This isn't to say Perrotta isn't a good writer. I enjoyed his style and will read the other books in my stack. There seems to be a dearth of good, contemporary male authors these days and I'm relieved to know I can fall back on Perrotta when I can't find anything better to read....more
I gave it my best college effort and finally at page 200, with nothing still happening, I let this one go. A rare occurrence for this reader. I'd putI gave it my best college effort and finally at page 200, with nothing still happening, I let this one go. A rare occurrence for this reader. I'd put this one down a few weeks ago, then came back to it, and there is nothing charming, enchanting, riveting or readable about this first novel, despite what all the glowing blurbs say on the back cover.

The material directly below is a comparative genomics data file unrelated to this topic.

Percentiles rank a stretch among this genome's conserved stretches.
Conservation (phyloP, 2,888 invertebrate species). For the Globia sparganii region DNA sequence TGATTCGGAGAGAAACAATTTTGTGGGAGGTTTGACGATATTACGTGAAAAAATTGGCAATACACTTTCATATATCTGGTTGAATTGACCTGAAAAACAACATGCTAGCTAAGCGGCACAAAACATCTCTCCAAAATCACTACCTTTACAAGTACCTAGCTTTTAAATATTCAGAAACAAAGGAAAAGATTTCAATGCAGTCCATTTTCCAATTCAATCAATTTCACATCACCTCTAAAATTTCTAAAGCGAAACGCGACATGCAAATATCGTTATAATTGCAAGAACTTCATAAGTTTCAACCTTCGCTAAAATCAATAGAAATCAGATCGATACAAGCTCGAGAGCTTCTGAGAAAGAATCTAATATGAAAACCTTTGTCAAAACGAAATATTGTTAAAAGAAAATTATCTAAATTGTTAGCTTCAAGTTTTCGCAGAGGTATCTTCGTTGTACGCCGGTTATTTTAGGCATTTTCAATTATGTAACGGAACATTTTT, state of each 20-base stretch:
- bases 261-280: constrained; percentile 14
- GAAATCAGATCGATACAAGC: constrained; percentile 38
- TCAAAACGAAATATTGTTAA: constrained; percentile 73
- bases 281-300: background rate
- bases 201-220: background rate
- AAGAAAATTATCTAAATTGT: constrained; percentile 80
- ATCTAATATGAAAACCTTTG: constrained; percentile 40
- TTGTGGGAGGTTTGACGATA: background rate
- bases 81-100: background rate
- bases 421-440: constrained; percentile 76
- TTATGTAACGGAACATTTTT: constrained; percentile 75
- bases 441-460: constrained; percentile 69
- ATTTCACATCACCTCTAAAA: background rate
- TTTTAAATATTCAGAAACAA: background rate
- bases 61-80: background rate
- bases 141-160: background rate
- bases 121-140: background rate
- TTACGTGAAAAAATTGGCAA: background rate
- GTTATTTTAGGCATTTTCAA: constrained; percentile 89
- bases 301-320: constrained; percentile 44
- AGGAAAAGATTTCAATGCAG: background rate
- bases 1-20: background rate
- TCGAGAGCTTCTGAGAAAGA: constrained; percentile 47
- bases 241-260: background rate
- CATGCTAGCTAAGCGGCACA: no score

I'm not sure why I didn't like it, beyond the dreadfully slow pace of nothingness. Maybe it was the god-awful character names, some of them simply too contrived to lend realism to a character. Maybe it was the tedium of baseball training, or baseball itself. Maybe it was the weird gay love affair between a mysterious student and the college president (who wasn't gay before). Maybe it was the often clunky dialogue, the too-delicate attempts at description, or the lack of any rhythm to the prose.
I give you fair warning, I shall remain obdurate in this review.
As a young man, I loved Stephen King and still cherish the thrill of reading 'Carrie'I give you fair warning, I shall remain obdurate in this review.